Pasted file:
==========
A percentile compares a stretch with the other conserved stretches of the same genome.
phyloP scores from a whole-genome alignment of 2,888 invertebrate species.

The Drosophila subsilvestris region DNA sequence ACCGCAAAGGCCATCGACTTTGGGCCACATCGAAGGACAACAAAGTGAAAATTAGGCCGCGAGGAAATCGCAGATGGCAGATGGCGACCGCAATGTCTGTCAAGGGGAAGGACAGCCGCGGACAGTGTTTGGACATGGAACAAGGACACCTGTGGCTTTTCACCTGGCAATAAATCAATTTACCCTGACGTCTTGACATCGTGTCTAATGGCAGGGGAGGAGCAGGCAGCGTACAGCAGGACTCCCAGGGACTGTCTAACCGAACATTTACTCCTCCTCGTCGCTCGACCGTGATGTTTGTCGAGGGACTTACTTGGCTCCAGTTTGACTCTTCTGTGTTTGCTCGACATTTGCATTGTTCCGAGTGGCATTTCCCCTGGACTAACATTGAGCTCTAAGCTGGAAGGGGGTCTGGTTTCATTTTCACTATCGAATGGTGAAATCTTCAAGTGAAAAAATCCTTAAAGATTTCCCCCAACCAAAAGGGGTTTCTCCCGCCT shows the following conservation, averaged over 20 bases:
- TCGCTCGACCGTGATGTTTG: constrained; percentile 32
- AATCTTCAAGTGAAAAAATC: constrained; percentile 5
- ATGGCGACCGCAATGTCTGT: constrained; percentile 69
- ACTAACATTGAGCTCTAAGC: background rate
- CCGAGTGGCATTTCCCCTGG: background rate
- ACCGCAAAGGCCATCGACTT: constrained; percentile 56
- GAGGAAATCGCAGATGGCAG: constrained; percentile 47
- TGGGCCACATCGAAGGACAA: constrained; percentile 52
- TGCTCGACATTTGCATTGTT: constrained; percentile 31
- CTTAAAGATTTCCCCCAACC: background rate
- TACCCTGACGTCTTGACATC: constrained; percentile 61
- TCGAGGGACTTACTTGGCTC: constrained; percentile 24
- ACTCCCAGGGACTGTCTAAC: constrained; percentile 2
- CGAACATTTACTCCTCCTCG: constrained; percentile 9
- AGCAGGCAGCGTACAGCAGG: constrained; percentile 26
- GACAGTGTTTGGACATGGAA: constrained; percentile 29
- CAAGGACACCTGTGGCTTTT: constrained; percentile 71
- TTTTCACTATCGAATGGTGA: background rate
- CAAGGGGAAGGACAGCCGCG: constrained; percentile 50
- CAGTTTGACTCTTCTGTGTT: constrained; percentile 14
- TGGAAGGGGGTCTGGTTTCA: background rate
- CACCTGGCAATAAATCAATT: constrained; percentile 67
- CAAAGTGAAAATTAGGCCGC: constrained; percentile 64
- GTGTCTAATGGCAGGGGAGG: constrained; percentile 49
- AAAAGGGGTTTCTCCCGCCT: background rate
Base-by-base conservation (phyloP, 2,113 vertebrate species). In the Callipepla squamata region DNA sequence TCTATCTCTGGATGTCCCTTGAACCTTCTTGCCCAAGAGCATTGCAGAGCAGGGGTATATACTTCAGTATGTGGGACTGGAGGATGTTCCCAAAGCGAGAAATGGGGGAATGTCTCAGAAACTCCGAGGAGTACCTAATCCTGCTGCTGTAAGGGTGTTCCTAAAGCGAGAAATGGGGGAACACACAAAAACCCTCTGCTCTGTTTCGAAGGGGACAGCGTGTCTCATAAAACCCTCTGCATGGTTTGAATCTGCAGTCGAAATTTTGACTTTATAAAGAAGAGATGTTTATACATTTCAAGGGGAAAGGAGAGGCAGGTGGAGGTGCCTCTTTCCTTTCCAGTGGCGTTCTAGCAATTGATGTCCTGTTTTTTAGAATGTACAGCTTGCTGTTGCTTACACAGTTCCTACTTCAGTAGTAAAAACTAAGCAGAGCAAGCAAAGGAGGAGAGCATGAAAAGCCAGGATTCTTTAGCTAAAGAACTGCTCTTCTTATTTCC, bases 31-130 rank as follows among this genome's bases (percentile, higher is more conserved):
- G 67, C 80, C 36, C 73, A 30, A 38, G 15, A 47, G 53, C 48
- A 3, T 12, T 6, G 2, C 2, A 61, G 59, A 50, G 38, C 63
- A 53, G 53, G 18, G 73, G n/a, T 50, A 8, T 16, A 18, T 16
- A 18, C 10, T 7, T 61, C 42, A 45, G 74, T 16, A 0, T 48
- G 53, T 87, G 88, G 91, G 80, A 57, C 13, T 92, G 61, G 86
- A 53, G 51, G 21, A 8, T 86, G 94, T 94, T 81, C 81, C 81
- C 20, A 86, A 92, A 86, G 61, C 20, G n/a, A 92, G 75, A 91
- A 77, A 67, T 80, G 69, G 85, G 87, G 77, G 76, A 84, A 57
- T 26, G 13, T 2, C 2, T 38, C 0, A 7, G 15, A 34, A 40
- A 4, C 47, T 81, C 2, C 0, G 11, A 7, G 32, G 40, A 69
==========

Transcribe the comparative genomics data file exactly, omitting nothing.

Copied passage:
A percentile compares a stretch with the other conserved stretches of the same genome.
phyloP scores from a whole-genome alignment of 2,888 invertebrate species.

The Drosophila subsilvestris region DNA sequence ACCGCAAAGGCCATCGACTTTGGGCCACATCGAAGGACAACAAAGTGAAAATTAGGCCGCGAGGAAATCGCAGATGGCAGATGGCGACCGCAATGTCTGTCAAGGGGAAGGACAGCCGCGGACAGTGTTTGGACATGGAACAAGGACACCTGTGGCTTTTCACCTGGCAATAAATCAATTTACCCTGACGTCTTGACATCGTGTCTAATGGCAGGGGAGGAGCAGGCAGCGTACAGCAGGACTCCCAGGGACTGTCTAACCGAACATTTACTCCTCCTCGTCGCTCGACCGTGATGTTTGTCGAGGGACTTACTTGGCTCCAGTTTGACTCTTCTGTGTTTGCTCGACATTTGCATTGTTCCGAGTGGCATTTCCCCTGGACTAACATTGAGCTCTAAGCTGGAAGGGGGTCTGGTTTCATTTTCACTATCGAATGGTGAAATCTTCAAGTGAAAAAATCCTTAAAGATTTCCCCCAACCAAAAGGGGTTTCTCCCGCCT shows the following conservation, averaged over 20 bases:
- TCGCTCGACCGTGATGTTTG: constrained; percentile 32
- AATCTTCAAGTGAAAAAATC: constrained; percentile 5
- ATGGCGACCGCAATGTCTGT: constrained; percentile 69
- ACTAACATTGAGCTCTAAGC: background rate
- CCGAGTGGCATTTCCCCTGG: background rate
- ACCGCAAAGGCCATCGACTT: constrained; percentile 56
- GAGGAAATCGCAGATGGCAG: constrained; percentile 47
- TGGGCCACATCGAAGGACAA: constrained; percentile 52
- TGCTCGACATTTGCATTGTT: constrained; percentile 31
- CTTAAAGATTTCCCCCAACC: background rate
- TACCCTGACGTCTTGACATC: constrained; percentile 61
- TCGAGGGACTTACTTGGCTC: constrained; percentile 24
- ACTCCCAGGGACTGTCTAAC: constrained; percentile 2
- CGAACATTTACTCCTCCTCG: constrained; percentile 9
- AGCAGGCAGCGTACAGCAGG: constrained; percentile 26
- GACAGTGTTTGGACATGGAA: constrained; percentile 29
- CAAGGACACCTGTGGCTTTT: constrained; percentile 71
- TTTTCACTATCGAATGGTGA: background rate
- CAAGGGGAAGGACAGCCGCG: constrained; percentile 50
- CAGTTTGACTCTTCTGTGTT: constrained; percentile 14
- TGGAAGGGGGTCTGGTTTCA: background rate
- CACCTGGCAATAAATCAATT: constrained; percentile 67
- CAAAGTGAAAATTAGGCCGC: constrained; percentile 64
- GTGTCTAATGGCAGGGGAGG: constrained; percentile 49
- AAAAGGGGTTTCTCCCGCCT: background rate
Base-by-base conservation (phyloP, 2,113 vertebrate species). In the Callipepla squamata region DNA sequence TCTATCTCTGGATGTCCCTTGAACCTTCTTGCCCAAGAGCATTGCAGAGCAGGGGTATATACTTCAGTATGTGGGACTGGAGGATGTTCCCAAAGCGAGAAATGGGGGAATGTCTCAGAAACTCCGAGGAGTACCTAATCCTGCTGCTGTAAGGGTGTTCCTAAAGCGAGAAATGGGGGAACACACAAAAACCCTCTGCTCTGTTTCGAAGGGGACAGCGTGTCTCATAAAACCCTCTGCATGGTTTGAATCTGCAGTCGAAATTTTGACTTTATAAAGAAGAGATGTTTATACATTTCAAGGGGAAAGGAGAGGCAGGTGGAGGTGCCTCTTTCCTTTCCAGTGGCGTTCTAGCAATTGATGTCCTGTTTTTTAGAATGTACAGCTTGCTGTTGCTTACACAGTTCCTACTTCAGTAGTAAAAACTAAGCAGAGCAAGCAAAGGAGGAGAGCATGAAAAGCCAGGATTCTTTAGCTAAAGAACTGCTCTTCTTATTTCC, bases 31-130 rank as follows among this genome's bases (percentile, higher is more conserved):
- G 67, C 80, C 36, C 73, A 30, A 38, G 15, A 47, G 53, C 48
- A 3, T 12, T 6, G 2, C 2, A 61, G 59, A 50, G 38, C 63
- A 53, G 53, G 18, G 73, G n/a, T 50, A 8, T 16, A 18, T 16
- A 18, C 10, T 7, T 61, C 42, A 45, G 74, T 16, A 0, T 48
- G 53, T 87, G 88, G 91, G 80, A 57, C 13, T 92, G 61, G 86
- A 53, G 51, G 21, A 8, T 86, G 94, T 94, T 81, C 81, C 81
- C 20, A 86, A 92, A 86, G 61, C 20, G n/a, A 92, G 75, A 91
- A 77, A 67, T 80, G 69, G 85, G 87, G 77, G 76, A 84, A 57
- T 26, G 13, T 2, C 2, T 38, C 0, A 7, G 15, A 34, A 40
- A 4, C 47, T 81, C 2, C 0, G 11, A 7, G 32, G 40, A 69